California Department of Education assigns ‘corrective training’ regarding racism allegation at LHS
During a March Lassen Union High School District Board meeting, concerned parents, family members and the public said Lassen High School’s administration took different disciplinary actions against five students involved in the same incident — handing out stiffer penalties to three students of color than those suffered by two White students, and that is discrimination.
In its Sept. 20 decision, the California Department of Education determined, “Although the Local Educational Agency disciplinary decisions may not have been motivated by race and/or ethnicity, the evidence supports that the LEA’s disciplinary decision had a disparate impact on Student A and other students of color involved in the incident. Under the specific circumstances of this case, the use of disproportionate discipline resulted in discrimination based on race or ethnicity in violation of EC Section 220. Pursuant to 5 CCR, Section 4633(f)(2), the CDE finds that the LEA’s conclusion that the LEA did not discriminate on the basis of race or ethnicity is not consistent with law.”
In response to that finding, the CDC directed, “the LEA shall provide CDE with evidence of the following: The LEA has provided training for all school staff in the following: Students’ right to be free from discrimination based on race or ethnicity.”
LHS Superintendent/Principal Morgan Nugent responded to the CDE report.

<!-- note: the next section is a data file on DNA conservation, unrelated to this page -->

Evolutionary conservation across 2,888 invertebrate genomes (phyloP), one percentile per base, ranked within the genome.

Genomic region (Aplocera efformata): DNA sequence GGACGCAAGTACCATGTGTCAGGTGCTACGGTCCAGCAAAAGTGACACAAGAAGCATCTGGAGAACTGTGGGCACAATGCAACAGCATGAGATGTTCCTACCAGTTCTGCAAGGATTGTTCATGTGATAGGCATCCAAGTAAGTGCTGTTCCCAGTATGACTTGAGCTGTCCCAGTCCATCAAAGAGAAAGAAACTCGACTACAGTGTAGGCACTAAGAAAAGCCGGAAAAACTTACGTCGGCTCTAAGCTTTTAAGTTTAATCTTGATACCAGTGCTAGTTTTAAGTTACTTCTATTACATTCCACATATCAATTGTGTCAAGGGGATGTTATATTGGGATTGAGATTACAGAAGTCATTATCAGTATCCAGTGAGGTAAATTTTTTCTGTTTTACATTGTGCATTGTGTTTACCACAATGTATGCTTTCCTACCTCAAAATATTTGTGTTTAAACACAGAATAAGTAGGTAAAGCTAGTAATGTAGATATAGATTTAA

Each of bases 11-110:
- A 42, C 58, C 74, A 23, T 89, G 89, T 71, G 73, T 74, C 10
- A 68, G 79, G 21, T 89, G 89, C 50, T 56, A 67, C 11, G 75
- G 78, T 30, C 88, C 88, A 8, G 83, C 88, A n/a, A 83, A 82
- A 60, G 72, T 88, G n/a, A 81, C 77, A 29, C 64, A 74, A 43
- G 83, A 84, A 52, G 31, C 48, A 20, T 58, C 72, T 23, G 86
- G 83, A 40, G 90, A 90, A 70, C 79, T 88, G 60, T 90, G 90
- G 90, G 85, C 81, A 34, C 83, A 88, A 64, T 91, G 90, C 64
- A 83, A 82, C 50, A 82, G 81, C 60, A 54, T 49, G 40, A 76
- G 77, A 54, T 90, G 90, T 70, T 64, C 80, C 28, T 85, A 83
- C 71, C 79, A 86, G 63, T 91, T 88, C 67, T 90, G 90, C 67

“We have a training scheduled in January,” Nugent said. “Unfortunately, there was a situation that occurred, and we’re addressing any issues that did arise… We were looking at how we can improve our interaction with the community even prior to this. We’ve been working on trying to get more representation on our school boards. We’ve been looking at how to incorporate more cultural activities here at the high school … and we’ve been looking at what we can do to make sure that all of our students have equal access to a quality education.”
Background on allegations
Christi Choo, a Native American resident of Susanville who graduated from LHS in 1975 and retired from the Lassen County Office of Education after 35 years of service, was the first to address the board back in March regarding the Feb. 23 incident in the parking lot involving Orbi and airsoft guns.
“Recently … the district superintendent and dean of students supported the suspension of three minority students and issued a warning to two Caucasian students for the same violation and allowed one of these students to play in a section championship game,” Choo told the trustees. “Where is the justice in that? If all five students violated the same alleged offense, why were there separate punishments? From my view, this is racism. This is a very powerful word, and a word not to be taken lightly.”
One of the student’s parents filed a complaint alleging discrimination of the basis of race or ethnicity on March 14 in that “two White students had their suspensions overruled and the three minority students (Hispanic/Native American/Korean) did not.”
The parent filed an appeal of the LEA’s June 13 investigation on July 15 alleging “The LEA filed to follow its complaint procedure.” According to the CDE, the parent “is not upset that Student A was disciplined for his part in the incident but believes everyone involved should have received the same amount of discipline.”
According to the CDE, “The three students ultimately suspended were students of color, including Student A, while the two students not suspended were white,” and that is “discrimination based on race or ethnicity,” according to the California Education Code.